1. OPERATING RESULTS
During the year under review, the Companys total Revenue was Rs. 9877.19 Lakhs as compared to Rs. 5191.99 Lakhs in the previous year. The Company incurred total expenses amounted to Rs. 9621.62 Lakhs as compared to Rs. 7391.48 Lakhs during the previous year.
The total revenue of the hotel unit of the Company, Taj City Centre Gurugram, for the financial year under review was Rs. 9586.83 Lakhs as compared to Rs. 4987.12 Lakhs during the previous year. During the year under review, the Company incurred a cash profit amounting to Rs. 978.44 Lakhs compared to cash loss amounting to Rs. 1404.07 Lakhs incurred in the previous financial year.
Loss after tax stood at Rs. 1162.81 Lakhs as against Rs. 1567.25 Lakhs in the previous year.
2. INDUSTRY STRUCTURE AND DEVELOPMENTS 2.1 Global Scenario
Global tourism is steadily improving towards pre-pandemic levels consequent to the relaxation of travel restrictions across countries and increase in demand for travel. Tourist arrivals internationally for 2022 were 917 million, double that of 2021 but recovering to 63% of pre-pandemic levels of 2019, according to data from the United Nations World Tourism Organization (UNWTO). Europe with the largest share of global inbound tourism registered a 92% increase over 2021 to reach nearly 80% of pre-pandemic levels. The Middle East had the strongest relative increase among all regions due to large international events such as Expo 2020 Dubai and the FIFA World Cup in Qatar. Even with a 241% increase in tourist arrivals in 2022 over 2021,
Asia and the Pacific remained the weakest in terms reaching pre-
However, within the region, international tourist arrivals in South Asia at 25.5 million, were higher by 158% over 2021 and achieved 76% of pre-pandemic levels (Source:
UNWTO, Barometer January 2023). According to the S&P Global Sector Purchasing
Managers Index, the Tourism and Recreation sector led a pick-up in global business activity amongst all sectors recording its sharpest pace since May, 2022.
2.2 Indian Scenario
India is now the faster growing, major economy in the world. Indias economic recovery from the pandemic exhibited a K-Shaped recovery wherein certain sectors like information technology, e-commerce and financial services registered healthy recoveries while other sectors such as retail trade and consumer discretionary were highly impacted. Travel and hospitality remained beneficiaries f such recoveries.
FY 2022-23 continued to be year of strong recovery in the Indian Travel and tourism industry. Demand for accommodation grew significantly, mainly arising from domestic leisure travel, weddings, social events, conferences and resumption of business travel within the country. The rich and varied culture of India makes it a major travel destination for many international tourists. The year 2021 turned out to be a recovery year for the Indian travel and hospitality sector post the 2020 pandemic.
3. OPPORTUNITIES AND THREATS
The Ministry of Tourism has been allocated a budget of US$ 2.1 billion in the 2023-
24 fiscal year, with a substantial portion dedicated to enhancing the tourism industry and infrastructure in India. The countrys tourism sector is expected to witness steady growth in 2023, fueled by increasing domestic demand and a resurgence in international travel. Investor interest in the Indian hospitality space is also on the rise, with projected investments exceeding US$ 2.3 billion over the next fiveyears, further bolstering the positive outlook of the industry. Prior to the pandemic, Indian leisure travelers ranked second across 31 countries, highlighting a significant opportunity for the hospitality industry offerings to attract and retain leisure travelers. Overall, the hospitality sector is expected to maintain a consistent growth trajectory in the coming years, with domestic demand playing a pivotal role in driving this expansion.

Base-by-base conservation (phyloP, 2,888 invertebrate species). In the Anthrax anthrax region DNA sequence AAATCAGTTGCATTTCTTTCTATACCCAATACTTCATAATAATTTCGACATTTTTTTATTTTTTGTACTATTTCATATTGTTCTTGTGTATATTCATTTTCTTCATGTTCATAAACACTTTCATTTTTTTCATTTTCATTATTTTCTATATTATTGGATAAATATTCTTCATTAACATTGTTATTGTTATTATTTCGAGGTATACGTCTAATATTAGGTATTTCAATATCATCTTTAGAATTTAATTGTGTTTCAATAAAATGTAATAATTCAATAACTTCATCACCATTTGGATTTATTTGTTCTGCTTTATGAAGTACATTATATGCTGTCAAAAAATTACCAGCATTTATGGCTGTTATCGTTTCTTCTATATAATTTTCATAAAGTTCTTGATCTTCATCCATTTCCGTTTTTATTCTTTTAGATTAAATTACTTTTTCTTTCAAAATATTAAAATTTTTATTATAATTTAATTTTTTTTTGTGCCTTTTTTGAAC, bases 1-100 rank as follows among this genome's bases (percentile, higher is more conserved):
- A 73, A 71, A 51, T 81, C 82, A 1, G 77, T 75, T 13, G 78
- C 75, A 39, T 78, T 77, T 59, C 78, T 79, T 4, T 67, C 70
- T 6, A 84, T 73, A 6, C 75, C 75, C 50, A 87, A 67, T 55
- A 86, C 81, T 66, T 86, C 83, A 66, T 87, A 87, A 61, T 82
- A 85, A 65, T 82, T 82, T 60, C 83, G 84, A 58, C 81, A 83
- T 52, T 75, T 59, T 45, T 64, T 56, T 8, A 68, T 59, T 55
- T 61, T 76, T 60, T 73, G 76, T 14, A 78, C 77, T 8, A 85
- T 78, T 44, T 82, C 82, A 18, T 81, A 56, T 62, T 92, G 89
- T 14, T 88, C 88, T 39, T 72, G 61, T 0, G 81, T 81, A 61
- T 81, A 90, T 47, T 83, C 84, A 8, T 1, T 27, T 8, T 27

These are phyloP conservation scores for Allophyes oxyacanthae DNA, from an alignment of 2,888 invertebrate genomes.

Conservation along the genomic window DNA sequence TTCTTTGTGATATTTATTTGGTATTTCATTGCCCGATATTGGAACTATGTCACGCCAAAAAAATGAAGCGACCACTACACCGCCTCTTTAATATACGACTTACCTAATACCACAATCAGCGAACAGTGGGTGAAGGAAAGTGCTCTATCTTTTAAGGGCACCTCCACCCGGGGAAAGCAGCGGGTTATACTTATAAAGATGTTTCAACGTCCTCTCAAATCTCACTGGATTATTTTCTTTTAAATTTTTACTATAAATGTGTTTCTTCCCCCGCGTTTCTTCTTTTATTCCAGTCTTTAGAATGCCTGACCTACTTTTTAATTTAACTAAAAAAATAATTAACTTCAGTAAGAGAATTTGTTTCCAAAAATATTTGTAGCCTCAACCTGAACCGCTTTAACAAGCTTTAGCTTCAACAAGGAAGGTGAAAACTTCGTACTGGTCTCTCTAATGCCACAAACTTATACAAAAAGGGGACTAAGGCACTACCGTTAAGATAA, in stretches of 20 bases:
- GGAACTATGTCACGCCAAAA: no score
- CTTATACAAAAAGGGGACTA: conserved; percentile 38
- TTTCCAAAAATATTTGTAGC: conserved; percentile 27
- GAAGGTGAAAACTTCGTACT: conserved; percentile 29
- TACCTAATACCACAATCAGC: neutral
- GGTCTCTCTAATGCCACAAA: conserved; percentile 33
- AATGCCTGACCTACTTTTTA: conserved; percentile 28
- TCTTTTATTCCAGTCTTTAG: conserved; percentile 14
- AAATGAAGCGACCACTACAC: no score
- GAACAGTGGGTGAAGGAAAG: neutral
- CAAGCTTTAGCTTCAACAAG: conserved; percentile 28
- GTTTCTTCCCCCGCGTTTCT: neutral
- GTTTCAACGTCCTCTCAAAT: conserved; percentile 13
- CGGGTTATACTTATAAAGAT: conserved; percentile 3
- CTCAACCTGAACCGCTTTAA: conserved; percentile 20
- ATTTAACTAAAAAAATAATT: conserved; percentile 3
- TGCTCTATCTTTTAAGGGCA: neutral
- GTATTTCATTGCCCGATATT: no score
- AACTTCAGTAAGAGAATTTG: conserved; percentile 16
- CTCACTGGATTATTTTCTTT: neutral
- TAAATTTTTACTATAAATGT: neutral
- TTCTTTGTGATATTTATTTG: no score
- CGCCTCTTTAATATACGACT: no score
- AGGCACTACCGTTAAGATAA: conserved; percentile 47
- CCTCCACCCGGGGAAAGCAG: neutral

4. FUTURE PROSPECTS AND OUTLOOK
The Outlook for the Indian Hospitality industry for fiscal year 2023-24 remains positive.
The upsides working in favour of the hospitality industry in India are good macro-economic environment evidenced by 6%+ GDP Growth, superior performance by the service sector of the Indian economy, abating COVID 19 fears, continuing g infrastructure development projects within the country, growth in air and railway passenger traffic and growth in demand for branded rooms outpacing a tepid growth in supply of those rooms to provide long-term sustainable demand. Moreover, the industry has learnt to work with volatility and adopt leaner cost structures thus contributing to higher profitability. Balance Sheets of large corporates have also strengthened over the past few years. Growth in the industry is largely expected from domestic demand which is expected to remain strong through FY 2023-24 even as international travel has shown green shoots of recovery and provides scope for further growth in demand. Additionally, the Indias G20 Presidency and an opportunity to host international events, including the ICC Mens World Cup, is expected to increase demand for hotels in the cities hosting the events. Growth in Indias service sector and higher disposable income of people working in it, referred to in HSBCs Economic Research paper above is also expected to increase demand for corporate travel and holidays. All segments of leisure, weddings, conferences events, airline crew layovers and corporate travel are expected to grow further during the year.